Berlinale review: Tropa de Elite 2 (Photos & Videos)

25/02/2011 at 12:38 pm Leave a comment


In 2008 at the Berlin International Film Festival (aka the Berlinale; /ber-lee-nah-lae/) a Brazilian movie that depicted the work of Rio de Janeiro’s special police force BOPE won the prestigious golden bear award for best film. The police unit, which often shows up in Human Rights Watch reports and is considered one of the toughest and most professional urban warfare units in the world is the spearhead of the crime-ridden city’s law enforcement policy and has a reputation of being comparatively non-corrupt. Jose Padilha, the director, originally wanted to turn fact accounts from the book of the similar name into a documentary but they changed course and subsequently made one of the most successful Brazilian movies ever.
Tropa de Elite (aka Elite Squad) tells the story of BOPE Cpt. Nascimento (Wagner Moura) who is looking for a promising recruit to succeed him at the force. He has marital problems and panic attacks, it is time for him to step down and give way to fresh blood in the ranks of the elite squad. The next round of boot camp, which to North-Americans might look familiar to the Navy Seal BUDS camp, churns out Neto and Andre. Andre is a smart, idealistic and ambitious guy who wants to save the world. Despite the social inequality in Brazil that makes it hard for an unprivileged, colored man like Andre to succeed, he takes up studying law, and he enters BOPE. Neto meanwhile works himself through the corrupt local police before being fed up, being discovered and joining BOPE. He is a short tempered, impulsive guy, who tends to get himself into trouble. The two quickly form the new BOPE class’ top troopers. Andre falls in love with Maria, a co-student who heads an NGO in one of Rio’s slums (favelas), but she does not know he is a cop. While Rio prepares for the Pope’s visit and steps up the daily raids into the slums to capture (and kill) drug traffickers, Andre’s involvement with Maria gets more and more complicated, as her NGO can only operate with the drug gangs’ blessing. Things get out of hand quickly, with Neto losing his life…… and Nascimento and Andre set out to track the gang down…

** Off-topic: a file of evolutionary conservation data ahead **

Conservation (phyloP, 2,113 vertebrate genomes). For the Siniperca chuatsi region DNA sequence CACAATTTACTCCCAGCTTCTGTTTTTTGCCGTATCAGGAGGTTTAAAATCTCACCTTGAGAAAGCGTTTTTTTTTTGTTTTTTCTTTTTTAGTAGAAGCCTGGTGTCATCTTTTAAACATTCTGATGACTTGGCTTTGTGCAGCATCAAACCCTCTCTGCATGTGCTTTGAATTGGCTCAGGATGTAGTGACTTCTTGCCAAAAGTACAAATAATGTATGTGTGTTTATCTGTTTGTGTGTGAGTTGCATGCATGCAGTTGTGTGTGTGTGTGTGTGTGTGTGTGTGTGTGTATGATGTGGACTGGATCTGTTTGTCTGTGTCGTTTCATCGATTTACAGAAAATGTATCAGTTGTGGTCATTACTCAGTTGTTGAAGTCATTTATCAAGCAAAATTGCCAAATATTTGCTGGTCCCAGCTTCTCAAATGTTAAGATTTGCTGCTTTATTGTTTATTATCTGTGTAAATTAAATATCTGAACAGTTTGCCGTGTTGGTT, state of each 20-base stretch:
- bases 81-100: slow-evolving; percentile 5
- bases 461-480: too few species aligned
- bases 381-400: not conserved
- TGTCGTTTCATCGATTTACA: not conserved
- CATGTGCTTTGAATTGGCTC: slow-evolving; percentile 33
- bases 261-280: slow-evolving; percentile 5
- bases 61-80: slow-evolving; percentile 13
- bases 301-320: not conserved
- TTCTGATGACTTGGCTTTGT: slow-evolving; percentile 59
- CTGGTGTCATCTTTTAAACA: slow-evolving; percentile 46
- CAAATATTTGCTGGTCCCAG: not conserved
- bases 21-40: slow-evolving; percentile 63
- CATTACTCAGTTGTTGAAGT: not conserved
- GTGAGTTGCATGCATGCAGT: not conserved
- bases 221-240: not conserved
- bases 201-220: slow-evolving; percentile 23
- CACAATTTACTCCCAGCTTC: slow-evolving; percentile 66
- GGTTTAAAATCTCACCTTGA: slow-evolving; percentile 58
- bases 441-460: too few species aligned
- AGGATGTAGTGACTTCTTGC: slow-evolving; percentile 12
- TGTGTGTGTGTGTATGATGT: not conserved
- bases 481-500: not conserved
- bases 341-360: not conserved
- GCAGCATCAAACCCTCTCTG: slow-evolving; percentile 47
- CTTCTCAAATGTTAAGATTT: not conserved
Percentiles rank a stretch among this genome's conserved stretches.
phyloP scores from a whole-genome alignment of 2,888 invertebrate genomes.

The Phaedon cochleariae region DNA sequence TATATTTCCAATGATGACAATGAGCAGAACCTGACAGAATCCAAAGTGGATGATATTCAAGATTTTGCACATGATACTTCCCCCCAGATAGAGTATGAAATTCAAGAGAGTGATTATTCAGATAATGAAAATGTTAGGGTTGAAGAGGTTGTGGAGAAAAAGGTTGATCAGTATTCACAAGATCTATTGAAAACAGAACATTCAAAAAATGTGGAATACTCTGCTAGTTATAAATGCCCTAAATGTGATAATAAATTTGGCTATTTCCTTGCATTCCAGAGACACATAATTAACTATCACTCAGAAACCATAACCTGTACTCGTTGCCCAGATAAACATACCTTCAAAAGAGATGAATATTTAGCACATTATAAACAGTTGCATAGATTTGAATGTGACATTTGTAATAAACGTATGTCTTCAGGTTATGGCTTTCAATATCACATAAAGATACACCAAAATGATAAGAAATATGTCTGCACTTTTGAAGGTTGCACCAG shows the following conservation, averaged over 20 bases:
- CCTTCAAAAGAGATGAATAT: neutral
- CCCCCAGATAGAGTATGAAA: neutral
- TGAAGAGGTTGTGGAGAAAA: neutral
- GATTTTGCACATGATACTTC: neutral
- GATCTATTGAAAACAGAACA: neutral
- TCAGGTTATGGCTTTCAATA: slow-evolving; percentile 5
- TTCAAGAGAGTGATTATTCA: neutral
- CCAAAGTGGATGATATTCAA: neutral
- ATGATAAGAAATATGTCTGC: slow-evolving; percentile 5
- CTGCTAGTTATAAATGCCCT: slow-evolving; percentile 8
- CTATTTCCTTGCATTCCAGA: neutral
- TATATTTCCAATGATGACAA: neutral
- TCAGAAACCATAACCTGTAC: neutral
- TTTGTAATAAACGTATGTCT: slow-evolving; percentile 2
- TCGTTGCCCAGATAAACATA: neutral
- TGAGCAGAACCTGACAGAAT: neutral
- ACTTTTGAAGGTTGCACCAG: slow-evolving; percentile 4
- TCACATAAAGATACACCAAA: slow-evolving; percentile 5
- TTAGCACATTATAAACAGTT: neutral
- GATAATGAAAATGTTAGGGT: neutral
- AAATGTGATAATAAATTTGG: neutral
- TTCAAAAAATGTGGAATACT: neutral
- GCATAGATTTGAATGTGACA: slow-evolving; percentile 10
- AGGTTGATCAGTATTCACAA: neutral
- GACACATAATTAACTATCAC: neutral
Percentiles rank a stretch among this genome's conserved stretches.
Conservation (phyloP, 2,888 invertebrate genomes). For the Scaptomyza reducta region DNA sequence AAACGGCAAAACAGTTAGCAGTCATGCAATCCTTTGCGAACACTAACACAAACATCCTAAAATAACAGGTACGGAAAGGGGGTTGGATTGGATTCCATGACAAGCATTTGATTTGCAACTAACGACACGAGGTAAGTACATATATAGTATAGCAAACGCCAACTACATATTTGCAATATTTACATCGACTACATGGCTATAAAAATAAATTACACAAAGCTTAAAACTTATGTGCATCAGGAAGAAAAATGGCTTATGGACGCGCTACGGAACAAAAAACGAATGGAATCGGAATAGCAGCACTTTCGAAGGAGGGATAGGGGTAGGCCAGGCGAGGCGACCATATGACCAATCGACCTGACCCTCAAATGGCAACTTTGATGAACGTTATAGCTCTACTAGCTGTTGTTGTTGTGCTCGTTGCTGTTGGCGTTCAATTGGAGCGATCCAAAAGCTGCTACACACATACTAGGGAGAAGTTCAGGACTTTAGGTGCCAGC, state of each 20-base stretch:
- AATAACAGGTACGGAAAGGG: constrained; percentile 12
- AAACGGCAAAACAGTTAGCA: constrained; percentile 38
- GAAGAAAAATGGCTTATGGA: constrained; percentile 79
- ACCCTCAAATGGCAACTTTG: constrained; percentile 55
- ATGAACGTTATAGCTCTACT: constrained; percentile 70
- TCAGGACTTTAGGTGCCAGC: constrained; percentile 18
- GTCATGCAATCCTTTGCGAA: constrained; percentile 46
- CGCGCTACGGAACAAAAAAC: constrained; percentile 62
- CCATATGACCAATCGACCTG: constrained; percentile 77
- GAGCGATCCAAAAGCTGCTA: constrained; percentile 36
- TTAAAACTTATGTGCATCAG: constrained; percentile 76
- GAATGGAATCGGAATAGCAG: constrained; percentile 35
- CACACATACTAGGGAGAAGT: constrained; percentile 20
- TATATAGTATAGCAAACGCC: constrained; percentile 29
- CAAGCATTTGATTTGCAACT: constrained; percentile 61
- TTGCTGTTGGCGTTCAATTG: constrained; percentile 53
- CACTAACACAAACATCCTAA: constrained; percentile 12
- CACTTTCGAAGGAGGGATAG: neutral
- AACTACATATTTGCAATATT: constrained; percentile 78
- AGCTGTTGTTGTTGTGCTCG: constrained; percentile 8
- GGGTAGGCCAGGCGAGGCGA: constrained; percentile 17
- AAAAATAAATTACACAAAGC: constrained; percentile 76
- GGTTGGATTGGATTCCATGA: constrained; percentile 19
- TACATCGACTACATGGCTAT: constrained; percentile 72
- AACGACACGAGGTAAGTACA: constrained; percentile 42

In 2007, footage of Tropa de Elite got leaked and pirated, which however made the movie all the more famous. It is a compelling story of the Brazilian boom city’s social tensions, and the horrendous violence perpetrate on both sides of the law. It is a shocking movie, shot with an eye for detail and a convincing cast. The movie keeps its documentary-style feel and the grittiness of a front-line report. The movie will not only satisfy those hungry to see a realistic action movie about special forces, or those wanting to see top of the line Brazilian cinema, a glimps of this great country’s life on the big screen, but also those looking for an on-the-edge-of-your-seat social drama – with a great soundtrack to boot.

Three years later, it is Berlinale time again here in frosty Berlin. I have secured tickets to watch the sequel to Tropa de Elite, which is titled Tropa de Elite 2: O Inimigo Agora é Outro (the English title is: Elite Squad 2 – The Enemy Within). The much anticipated second part had to live up to high expectations and promised to be a lot more controversial – and with a bigger budget. It is not easy to make movies in Brazil I was told, that is why the opening credits are preceded by a whole series of logos, the movie however is already the highest grossing Brazilian movie in Brazil to date. But let me cut to the chase.